Human societies are extremely complex. The cultural, racial and geographical differences around the globe and the lack of curated data make ‘fairness’ in technology a huge challenge. Now, in an attempt to track the long term societal impacts of artificial intelligence, Google researchers recently released a machine learning fairness gym. They have done this by using Google’s OpenAI Gym.
Testing Fairness Using OpenAI Gym
OpenAI’s Gym is a toolkit for developing and comparing reinforcement learning algorithms and is compatible with any numerical computation library, such as TensorFlow or Theano.
The gym library is a collection of test problems — environments — that one can use to work out reinforcement learning algorithms. Google researchers have used this platform to build their own fairness gym.
To explain how bias creeps into the models, the researchers in their blog, have given the example of lending money via credit score. The strategies or metrics that were used to classify whether an individual qualifies for loan or not, were unfair at times according to their analysis.
In their paper titled, Fairness is not static, they discuss in detail about how the simulation experiments were carried out. They divided the agents in the environment into 3 types.
- a static agent that implements a naïve, one-shot classification strategy.
- a robust agent that implements a similar one-shot policy, but uses the robust classification algorithm.
- Then a continuous agent that gathers an initial set of unmanipulated applicants, then continuously retrains a non-robust classifier based on the subsequent manipulated scores and labels that it observes.
The continuous agent, believe the researchers, is a reasonable model of deployed machine learning systems.
Using the gym, the Google team has found that in the lending money experiment, the equal opportunity agent (EO agent) overlends to the disadvantaged group (which initially has a lower average credit score) by sometimes applying a lower threshold for the group than would be applied by the max reward agent.
This causes the credit scores of one group to decrease more than other group, resulting in a wider credit score gap between the groups than in the simulations with the max reward agent.
Depending on whether the indicator of welfare is the credit score or total loans received, it could be argued that one agent is better or more detrimental to other groups than the max reward agent.
They also found out that equal opportunity constraints — enforcing equalised TPR between groups at each step — does not equalise TPR (true positive rates or actual positives) cases in aggregate over the simulation.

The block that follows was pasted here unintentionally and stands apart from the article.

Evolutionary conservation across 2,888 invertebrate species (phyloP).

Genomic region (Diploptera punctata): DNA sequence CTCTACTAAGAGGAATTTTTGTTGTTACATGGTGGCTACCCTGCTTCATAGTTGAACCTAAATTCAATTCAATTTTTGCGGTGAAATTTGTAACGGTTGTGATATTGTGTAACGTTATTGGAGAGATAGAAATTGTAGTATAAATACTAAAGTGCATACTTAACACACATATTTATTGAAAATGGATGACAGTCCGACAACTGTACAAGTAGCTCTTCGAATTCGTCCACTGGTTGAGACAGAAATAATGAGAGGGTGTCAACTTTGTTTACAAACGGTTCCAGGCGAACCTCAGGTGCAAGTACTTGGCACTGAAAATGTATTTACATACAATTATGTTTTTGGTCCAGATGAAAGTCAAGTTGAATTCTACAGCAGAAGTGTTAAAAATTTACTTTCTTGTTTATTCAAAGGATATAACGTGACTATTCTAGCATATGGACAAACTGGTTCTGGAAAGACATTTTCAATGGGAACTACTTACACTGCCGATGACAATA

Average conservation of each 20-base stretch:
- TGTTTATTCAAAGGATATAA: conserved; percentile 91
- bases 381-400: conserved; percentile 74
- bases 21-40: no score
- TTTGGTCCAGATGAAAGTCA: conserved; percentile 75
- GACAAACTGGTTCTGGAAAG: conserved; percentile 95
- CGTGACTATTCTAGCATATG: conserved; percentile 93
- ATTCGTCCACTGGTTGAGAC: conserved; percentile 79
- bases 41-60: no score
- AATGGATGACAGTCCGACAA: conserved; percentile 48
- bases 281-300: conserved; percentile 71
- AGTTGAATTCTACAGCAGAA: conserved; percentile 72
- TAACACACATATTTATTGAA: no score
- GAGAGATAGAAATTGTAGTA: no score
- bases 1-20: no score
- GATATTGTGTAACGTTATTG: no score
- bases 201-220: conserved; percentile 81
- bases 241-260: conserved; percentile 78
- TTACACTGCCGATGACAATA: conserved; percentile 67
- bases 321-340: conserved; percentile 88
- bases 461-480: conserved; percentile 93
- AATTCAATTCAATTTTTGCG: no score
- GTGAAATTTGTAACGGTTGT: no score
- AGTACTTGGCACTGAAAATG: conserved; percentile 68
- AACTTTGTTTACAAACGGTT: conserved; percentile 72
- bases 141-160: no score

This also indicates that how the equality of opportunity metric is difficult to interpret when the underlying population is evolving and suggests that more careful analysis is necessary to ensure that the ML system is having the desired effects.
Many existing tools for evaluating fairness concerns don’t work well on large scale datasets and models.
Here is a list of tools that promote ML fairness:
Google’s Fairness Indicator
Fairness Indicators is built on top of TensorFlow Model Analysis, a component of TensorFlow Extended (TFX) that can be used to investigate and visualise model performance. Fairness Indicators can also be accessed in TensorBoard for evaluating other real-time metrics.
The Fairlearn project seeks to enable anyone involved in the development of artificial intelligence systems to assess their system’s fairness and mitigate the observed unfairness. The Fairlearn repository contains a Python package and Jupyter notebooks with examples of usage.
IBM’s AI Fairness 360
The AI Fairness 360 Python package includes a comprehensive set of metrics for datasets and models to test for biases and is designed to translate algorithmic research from the lab into the actual practice of domains as wide-ranging as finance, human capital management, healthcare, and education.
These tools make it possible to investigate the performance of models and their underlying biases and even visualise the results like the way Google’s fairness indicators integrates with the What-If Tool to load those specific data points and help in counterfactual analysis.
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